Balsam Fir (Abies balsamea)


By: Dan Petters

Balsam Fir (Abies balsamea) is Minnesota's only native fir! It features a beautiful pyramidal form and is found as a large component of boreal forests in the northern half of the state (and into Canada and the northeastern US), as well as in a few colder patches in southeastern Minnesota. Moist and acidic sites are preferred, and it will tolerate many more consistently wet sites. It is very shade tolerant and often begins its life cycle growing in sometimes dense patches of the understory, eventually growing into the overstory at 50-70 feet, occasionally topping 90 feet. The cones are purple to brown with appressed scales, very sticky when mature, and upright, as with all firs. Needles are dark green and flat, arranged around the stem, giving twigs a bottle-brush like appearance. In low light conditions, they often splay out horizontally, allowing them to catch as much of the available light as possible. Grey bark features numerous resin blisters which may squirt out when punctured, occasionally into your (friend's) face and eyes.

Balsam Fir Cones
Balsam Fir Needles

Balsam Fir is one of a couple classic christmas trees often found on tree farms and lots, known for its very appealing fragrance and long needle retention after cutting. Its evergreen needles and conical form make it an appealing tree for garden and other ornamental plantings, though it is generally not very tolerant of urban conditions and pollutants, nor very hot and humid summers. In the forest, it is an important winter deer browse and general cover, and it is an important tree for pulpwood and sometimes dimensional lumber. It is susceptible to spruce budworm outbreaks, but generally has no serious pest or disease issues.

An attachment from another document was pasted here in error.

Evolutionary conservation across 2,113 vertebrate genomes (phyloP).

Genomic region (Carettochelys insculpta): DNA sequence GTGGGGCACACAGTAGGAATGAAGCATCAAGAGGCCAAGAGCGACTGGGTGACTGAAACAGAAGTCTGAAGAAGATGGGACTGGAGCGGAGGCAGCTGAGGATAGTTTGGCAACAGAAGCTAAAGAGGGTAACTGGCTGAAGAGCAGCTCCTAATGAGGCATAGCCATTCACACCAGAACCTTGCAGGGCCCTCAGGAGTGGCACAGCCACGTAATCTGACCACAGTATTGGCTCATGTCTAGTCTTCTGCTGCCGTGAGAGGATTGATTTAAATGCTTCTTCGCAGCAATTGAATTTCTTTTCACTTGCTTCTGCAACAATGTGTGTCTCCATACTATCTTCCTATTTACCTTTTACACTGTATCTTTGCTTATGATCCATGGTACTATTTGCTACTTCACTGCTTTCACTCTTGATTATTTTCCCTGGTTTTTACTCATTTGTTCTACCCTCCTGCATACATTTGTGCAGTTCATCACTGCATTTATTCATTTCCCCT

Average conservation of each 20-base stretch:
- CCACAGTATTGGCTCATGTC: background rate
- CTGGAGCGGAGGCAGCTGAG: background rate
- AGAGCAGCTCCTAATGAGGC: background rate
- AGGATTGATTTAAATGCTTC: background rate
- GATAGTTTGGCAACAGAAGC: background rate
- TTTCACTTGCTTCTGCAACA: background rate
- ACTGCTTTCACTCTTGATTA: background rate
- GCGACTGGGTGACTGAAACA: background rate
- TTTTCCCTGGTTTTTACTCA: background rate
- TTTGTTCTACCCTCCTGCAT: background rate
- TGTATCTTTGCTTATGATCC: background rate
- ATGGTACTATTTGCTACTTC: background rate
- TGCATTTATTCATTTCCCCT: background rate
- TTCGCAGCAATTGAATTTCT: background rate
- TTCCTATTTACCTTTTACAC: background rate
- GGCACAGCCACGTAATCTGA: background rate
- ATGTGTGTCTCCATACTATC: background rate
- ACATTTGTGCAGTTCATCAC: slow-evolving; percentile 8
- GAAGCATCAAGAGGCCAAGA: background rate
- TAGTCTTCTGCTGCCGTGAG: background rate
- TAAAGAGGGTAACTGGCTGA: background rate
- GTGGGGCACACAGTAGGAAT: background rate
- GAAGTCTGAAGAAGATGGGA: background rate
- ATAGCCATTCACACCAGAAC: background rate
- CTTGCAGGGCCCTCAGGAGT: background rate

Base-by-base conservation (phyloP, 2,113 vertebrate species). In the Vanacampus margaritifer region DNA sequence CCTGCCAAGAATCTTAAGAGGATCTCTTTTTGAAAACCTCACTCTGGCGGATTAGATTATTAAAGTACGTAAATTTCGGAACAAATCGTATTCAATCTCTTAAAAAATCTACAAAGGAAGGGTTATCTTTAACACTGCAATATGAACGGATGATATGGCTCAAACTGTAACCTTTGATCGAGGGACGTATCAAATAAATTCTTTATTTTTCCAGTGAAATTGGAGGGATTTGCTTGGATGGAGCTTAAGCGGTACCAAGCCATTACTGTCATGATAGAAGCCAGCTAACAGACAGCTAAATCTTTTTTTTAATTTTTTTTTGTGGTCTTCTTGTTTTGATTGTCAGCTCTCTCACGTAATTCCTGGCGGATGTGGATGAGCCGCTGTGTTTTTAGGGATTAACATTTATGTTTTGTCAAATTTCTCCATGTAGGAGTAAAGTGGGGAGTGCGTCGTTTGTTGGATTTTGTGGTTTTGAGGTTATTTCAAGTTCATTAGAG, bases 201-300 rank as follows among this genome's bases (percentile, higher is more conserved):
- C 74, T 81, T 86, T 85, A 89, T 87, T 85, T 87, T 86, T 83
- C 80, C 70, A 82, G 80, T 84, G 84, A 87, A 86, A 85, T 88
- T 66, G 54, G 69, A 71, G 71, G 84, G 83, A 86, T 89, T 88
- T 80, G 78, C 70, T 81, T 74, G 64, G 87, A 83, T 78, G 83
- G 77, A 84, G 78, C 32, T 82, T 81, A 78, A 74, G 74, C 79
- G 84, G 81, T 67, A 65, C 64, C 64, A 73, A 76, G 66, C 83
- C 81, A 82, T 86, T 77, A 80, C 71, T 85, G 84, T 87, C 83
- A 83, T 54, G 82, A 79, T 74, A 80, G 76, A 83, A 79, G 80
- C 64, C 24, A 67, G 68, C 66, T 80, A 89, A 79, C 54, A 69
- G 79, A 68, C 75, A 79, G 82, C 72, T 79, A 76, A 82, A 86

Balsam Fir Form


Abies Balsamea. Minnesota Wildflowers. Accessed November 5, 2019.

Abies Balsamea. Missouri Botanical Garden. Accessed November 5, 2019.

Balsam Fir. The Morton Arboretum.


Steven Katovich, Paul Wray, Iowa State University,